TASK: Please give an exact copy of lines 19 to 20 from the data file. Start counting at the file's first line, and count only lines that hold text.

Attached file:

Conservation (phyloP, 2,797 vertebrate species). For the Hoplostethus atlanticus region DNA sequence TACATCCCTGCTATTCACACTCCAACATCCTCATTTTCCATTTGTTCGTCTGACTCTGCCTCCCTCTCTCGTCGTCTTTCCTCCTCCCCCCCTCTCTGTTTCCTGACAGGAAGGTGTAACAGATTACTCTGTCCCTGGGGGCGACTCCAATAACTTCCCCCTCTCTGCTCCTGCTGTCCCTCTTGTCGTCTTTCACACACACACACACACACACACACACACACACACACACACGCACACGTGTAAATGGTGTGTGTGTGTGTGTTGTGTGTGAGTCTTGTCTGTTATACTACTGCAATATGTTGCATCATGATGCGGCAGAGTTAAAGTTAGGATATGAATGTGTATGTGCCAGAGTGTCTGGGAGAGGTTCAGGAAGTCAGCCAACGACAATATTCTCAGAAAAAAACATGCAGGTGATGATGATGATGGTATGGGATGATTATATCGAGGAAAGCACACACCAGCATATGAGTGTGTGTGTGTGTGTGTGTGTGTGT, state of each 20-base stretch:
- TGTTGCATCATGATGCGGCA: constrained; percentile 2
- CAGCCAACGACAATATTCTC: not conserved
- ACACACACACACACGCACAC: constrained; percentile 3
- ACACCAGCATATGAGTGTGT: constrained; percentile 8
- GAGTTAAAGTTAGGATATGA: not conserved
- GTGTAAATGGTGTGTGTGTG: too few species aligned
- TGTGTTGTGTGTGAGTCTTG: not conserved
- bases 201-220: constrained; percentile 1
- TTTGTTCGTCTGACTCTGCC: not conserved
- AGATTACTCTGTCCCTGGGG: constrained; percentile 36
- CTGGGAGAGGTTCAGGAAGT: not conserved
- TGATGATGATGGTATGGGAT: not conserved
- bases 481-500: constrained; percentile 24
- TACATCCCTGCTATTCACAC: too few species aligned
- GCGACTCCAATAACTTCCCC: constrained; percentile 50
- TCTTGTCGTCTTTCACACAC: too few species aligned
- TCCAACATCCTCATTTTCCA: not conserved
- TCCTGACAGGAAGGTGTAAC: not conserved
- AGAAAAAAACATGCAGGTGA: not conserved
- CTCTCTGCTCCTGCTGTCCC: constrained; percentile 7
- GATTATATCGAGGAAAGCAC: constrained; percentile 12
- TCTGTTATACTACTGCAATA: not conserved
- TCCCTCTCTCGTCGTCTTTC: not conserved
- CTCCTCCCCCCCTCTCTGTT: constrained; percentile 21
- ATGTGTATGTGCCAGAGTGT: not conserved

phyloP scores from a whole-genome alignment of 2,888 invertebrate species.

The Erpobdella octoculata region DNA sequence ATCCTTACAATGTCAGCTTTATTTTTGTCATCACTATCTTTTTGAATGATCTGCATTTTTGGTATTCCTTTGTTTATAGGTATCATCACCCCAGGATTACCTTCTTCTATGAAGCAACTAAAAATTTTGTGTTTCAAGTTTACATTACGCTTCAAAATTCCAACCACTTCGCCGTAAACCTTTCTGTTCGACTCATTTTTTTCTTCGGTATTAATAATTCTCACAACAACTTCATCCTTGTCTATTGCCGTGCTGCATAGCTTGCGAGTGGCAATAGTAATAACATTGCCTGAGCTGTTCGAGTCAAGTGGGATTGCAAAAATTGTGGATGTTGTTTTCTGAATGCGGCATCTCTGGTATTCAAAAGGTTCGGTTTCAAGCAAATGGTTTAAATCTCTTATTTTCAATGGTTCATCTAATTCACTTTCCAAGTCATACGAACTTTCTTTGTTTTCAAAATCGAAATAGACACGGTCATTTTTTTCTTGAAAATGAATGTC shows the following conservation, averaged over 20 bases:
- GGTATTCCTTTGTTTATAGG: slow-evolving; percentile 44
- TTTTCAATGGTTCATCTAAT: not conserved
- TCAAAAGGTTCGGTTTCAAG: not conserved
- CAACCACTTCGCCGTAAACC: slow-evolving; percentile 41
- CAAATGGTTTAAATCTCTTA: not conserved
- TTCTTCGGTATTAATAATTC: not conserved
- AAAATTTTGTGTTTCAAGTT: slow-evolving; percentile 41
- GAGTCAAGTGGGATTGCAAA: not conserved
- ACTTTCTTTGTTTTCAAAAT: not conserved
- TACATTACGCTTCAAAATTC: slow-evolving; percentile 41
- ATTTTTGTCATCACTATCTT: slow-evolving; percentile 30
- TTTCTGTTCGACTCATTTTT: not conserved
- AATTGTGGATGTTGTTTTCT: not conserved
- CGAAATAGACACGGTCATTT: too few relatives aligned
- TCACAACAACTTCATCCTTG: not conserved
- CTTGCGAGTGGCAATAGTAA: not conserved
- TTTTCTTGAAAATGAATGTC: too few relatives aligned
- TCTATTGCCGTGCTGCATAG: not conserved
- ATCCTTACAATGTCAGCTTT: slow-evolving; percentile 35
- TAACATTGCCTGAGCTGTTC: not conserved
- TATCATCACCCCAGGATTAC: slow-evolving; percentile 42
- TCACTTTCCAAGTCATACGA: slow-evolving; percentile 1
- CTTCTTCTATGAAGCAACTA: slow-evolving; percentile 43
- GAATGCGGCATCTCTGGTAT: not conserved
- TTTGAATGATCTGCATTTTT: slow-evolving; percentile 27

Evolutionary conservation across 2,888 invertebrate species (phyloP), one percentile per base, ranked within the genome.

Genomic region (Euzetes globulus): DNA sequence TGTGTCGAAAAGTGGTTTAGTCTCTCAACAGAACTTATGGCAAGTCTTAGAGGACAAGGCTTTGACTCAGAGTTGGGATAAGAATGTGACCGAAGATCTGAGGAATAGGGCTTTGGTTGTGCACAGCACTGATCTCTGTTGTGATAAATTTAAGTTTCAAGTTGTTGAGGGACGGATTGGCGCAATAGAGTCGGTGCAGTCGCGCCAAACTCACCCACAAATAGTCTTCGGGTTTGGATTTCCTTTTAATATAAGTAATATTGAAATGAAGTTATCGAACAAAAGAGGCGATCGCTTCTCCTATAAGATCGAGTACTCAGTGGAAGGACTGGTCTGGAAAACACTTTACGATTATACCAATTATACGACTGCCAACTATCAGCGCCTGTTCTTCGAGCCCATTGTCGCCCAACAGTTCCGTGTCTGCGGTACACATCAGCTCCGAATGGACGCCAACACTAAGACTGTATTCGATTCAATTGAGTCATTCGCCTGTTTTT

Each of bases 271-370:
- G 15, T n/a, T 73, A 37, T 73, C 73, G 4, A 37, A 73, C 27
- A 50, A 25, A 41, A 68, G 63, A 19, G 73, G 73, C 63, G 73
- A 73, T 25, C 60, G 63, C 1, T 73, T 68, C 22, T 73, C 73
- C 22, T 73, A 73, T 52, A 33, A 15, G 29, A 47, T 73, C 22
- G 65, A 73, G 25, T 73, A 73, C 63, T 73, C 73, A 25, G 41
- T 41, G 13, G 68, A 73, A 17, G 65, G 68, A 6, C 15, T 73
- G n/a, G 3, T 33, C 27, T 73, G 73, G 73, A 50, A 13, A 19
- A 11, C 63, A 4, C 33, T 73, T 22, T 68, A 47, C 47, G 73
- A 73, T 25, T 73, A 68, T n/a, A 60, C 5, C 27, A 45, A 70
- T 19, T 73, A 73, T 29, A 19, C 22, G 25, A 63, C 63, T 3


- TCCTGACAGGAAGGTGTAAC: not conserved
- AGAAAAAAACATGCAGGTGA: not conserved